Veganism. It occurred in my life in an unexpected way. It became obvious to me, and suddenly upset my way of life. Until then I was a pesco-vegetarian by birth (we didn’t eat meat but sometimes fish). But I realized how much animal suffering my consumption caused in spite of this.
Just “by chance”?
It was indeed just by chance, during a debate with a vegan friend, that this reality came to me. A cold, icy reality, I then understood, I knew, and could no longer unknow it.
Why do more and more human beings decide now to take this personal step towards empathy and compassion?
I don’t know the cause, but I can share with you those who have pushed me to go so far as to radically change my professional career.
Veganism, what is it?
“Lifestyle that excludes any use of animal products (dairy, meat, leather, etc.)“.
When I started to read the labels more closely, I was very surprised to find that there are ingredients of animal origin almost everywhere!
Sometimes in a hidden way, to bring glamour to a product that is in fact the opposite.
Do you know what keratin is, in shampoos? Or carmine in lipsticks Collagen in certain food supplements? Or even rennet in dairy cheeses (taken from calves dead bodies)?
All are animal substances obtained at the price of atrocious suffering for these little beings.
Animal agriculture, which was minimal at the time of our ancestors, has become with the rise of our western civilization a real production factory. Animals are considered as objects. Their lives is only worth the money that their bodies can bring back to their “owners”.
Gandhi: “The moral development of a nation is measured by the way it treats its animals“.
More than one veganism type
Vegan food practice excludes from the diet everything that comes from animals: fishing and slaughter products, insects, dairy products, honey, eggs.
The vegan way of life excludes all animal exploitation as a whole. So beyond food it also rejects products tested on animals and animal components in cosmetics and food supplements, as well as the wearing of fur, leather, silk, feathers, horn, scales, ivory.
It also boycotts circuses with animals, zoos, aquariums, (preferring animal sanctuaries), animal races, bullfights.
The goal is to minimize animal suffering as much as possible on One’s own scale.
For me consuming is voting. Don’t we call it law of supply and demand? Through the money I spend (and the one I earn), I demand a more emphatic, fairer world, respectful of all its inhabitants and of the planet.
The main triggers for veganism
I’ve always seen three main axes behind what drives people to get closer to this way of life.
For me the trigger was the first chapter below. But other vegans told me their path started from environment or health considerations.
Taking an interest in veganism for whatever primary reason is a way to open up to other approaches.
The ethical approach
Who never had their heart melting at the sight of a little puppy? Or at a cat that jumps on your knees to get cuddled, or at a baby that plays with a doggy that is six times its size?
Very early on we develop this instinct, this natural impulse of empathy towards animals. A special bond is formed with them from a very young age, often encouraged by our parents.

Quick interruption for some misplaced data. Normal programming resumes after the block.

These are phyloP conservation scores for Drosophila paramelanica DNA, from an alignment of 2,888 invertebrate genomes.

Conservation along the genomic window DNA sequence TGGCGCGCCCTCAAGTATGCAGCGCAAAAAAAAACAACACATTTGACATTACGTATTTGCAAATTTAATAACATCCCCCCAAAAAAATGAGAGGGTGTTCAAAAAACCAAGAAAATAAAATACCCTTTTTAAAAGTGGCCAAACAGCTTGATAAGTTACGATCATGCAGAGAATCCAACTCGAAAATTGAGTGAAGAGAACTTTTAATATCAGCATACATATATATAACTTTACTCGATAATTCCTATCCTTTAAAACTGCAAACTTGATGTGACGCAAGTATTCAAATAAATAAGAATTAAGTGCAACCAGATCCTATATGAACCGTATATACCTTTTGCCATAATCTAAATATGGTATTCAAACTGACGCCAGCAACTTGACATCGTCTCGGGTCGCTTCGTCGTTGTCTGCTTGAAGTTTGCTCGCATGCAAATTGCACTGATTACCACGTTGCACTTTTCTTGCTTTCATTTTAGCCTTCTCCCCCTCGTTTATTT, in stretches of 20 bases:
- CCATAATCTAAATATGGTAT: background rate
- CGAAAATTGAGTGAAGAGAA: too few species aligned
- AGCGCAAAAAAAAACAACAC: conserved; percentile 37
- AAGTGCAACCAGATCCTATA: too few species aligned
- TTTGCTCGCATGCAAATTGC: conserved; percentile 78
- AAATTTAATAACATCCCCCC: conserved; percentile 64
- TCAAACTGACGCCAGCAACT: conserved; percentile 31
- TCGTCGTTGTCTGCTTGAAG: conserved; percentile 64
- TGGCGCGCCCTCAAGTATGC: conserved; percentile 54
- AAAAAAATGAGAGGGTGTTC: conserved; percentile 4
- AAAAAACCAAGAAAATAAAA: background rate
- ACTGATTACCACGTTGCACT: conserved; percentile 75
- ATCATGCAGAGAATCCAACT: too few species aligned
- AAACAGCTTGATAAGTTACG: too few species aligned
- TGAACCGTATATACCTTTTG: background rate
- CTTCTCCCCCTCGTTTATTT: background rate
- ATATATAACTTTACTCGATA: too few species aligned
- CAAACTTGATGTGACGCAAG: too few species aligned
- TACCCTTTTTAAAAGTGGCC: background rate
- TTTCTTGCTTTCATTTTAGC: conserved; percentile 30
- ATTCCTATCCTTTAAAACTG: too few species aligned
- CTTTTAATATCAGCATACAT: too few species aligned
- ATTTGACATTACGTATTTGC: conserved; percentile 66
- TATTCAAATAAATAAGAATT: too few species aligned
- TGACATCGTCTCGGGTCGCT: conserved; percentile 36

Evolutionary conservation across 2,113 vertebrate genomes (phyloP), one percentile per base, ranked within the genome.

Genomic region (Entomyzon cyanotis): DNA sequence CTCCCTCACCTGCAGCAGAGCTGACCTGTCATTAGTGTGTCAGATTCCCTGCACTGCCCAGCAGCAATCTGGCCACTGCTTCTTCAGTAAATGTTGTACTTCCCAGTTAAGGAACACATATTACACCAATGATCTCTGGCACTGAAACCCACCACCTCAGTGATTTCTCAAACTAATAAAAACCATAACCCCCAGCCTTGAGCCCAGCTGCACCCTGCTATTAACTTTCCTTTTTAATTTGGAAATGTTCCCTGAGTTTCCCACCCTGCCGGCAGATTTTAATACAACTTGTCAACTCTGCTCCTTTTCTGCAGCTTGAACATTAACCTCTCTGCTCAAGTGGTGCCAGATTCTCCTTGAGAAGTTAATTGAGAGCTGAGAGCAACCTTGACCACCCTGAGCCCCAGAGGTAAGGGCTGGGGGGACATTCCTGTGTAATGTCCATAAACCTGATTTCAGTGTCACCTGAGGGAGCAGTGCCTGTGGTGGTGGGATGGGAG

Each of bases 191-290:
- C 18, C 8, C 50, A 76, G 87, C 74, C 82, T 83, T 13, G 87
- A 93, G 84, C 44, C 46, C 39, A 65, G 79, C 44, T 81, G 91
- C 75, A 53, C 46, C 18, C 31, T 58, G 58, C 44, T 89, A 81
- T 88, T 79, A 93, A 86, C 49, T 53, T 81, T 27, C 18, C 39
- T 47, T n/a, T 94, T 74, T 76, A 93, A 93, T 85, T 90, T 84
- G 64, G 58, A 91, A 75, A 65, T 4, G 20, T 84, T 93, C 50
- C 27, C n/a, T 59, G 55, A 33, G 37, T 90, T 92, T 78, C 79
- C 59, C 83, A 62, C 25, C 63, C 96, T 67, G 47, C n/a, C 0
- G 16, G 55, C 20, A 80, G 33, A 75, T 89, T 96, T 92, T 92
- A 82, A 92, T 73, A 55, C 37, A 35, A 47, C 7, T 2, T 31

Animals feel it too and instinctively go easy on children. They feel empathy. Whatever the species, research has now shown it with wolves, rats, pigs.
What is it that then creates a separation in our brain that makes it okay for us to have certain species as pets, but that we raise others to eat or exploit them?
Education certainly, and we forget little by little that as kids we loved all animals without making a difference. This is called cognitive dissonance. Some also call it speciesism.
But the living conditions of farm animals are the opposite of any moral consideration. We reduce these sentient beings, capable of feeling pain, to mere objects.
You only have to watch the documentary Earthling to realize this (beware, it contains difficult images).
I don’t want to go into the details of the tortures inflicted on them, no matter if organic or conventional methods: artificial insemination, removal of calves from their mothers just a few hours after birth, destruction of male chicks after hatching because they have no commercial value, raw castration of piglets, not to mention the nightmare of the slaughterhouses…
Paul Mac Cartney: “If slaughterhouses had windows, we would all be vegetarians“.
This is why the ethical approach of veganism is gaining momentum. Social networks have massively exposed animal abuse in recent years. This is no longer sustainable for many people.
Far from being a religion, a doctrine, or even a philosophy, veganism is first and foremost a way of life. Moral criteria are favored before any act of consumption, for the respect of animal well-being and a society that is fairer towards them.
The health approach
I remember that in the first few weeks I went from a pesco-vegetarian diet, far too rich in dairy products (I was “compensating”!) and sweets, I felt more comfortable in my body. A few small inconveniences related to a tired liver totally disappeared.
I was surprised to see myself with a clearer and more radiant skin, as if rejuvenated. I was doing a lot of sports at the time and was surprised to find that I had also gained stamina.
Another astonishing thing that I couldn’t put a word on, and that more vegans confirmed to me later, was mental clarity. I didn’t know how to describe it at first, I just had my ideas better in place when I woke up, a more available, more positive mind. I had to experience it to realize that previous to my switch there was a kind of mist in my head.
“You can’t live without eating meat”, really?
Every day science makes new advances. Today old clichés about eating meat to build muscles are outdated.
In 2014 the WHO has been forced, after scrutinizing several hundred studies, to classify processed meat in the “carcinogenic” category, alongside cigarettes! Red meat is placed in the “probably carcinogenic” sub-category (1).
In fact, a large number of studies have reported the link between meat consumption and the risk of cardiovascular disease and certain cancers.
Consuming 76g per day increases the risk of colorectal cancer by 20%, compared to a 14% decrease in this risk for populations consuming more fibre (2).
A vegan diet is therefore protective for your health.
What about proteins?
The largest study that compared the protein intake between omnivores, vegetarians and vegans among 71,000 people in 2013, found that vegans and vegetarians absorb daily 70% more protein than necessary (and 80% in omnivores). It is therefore almost impossible to develop a deficiency.
Without even thinking about it, you are therefore most likely absorbing much more protein than your body needs. (3)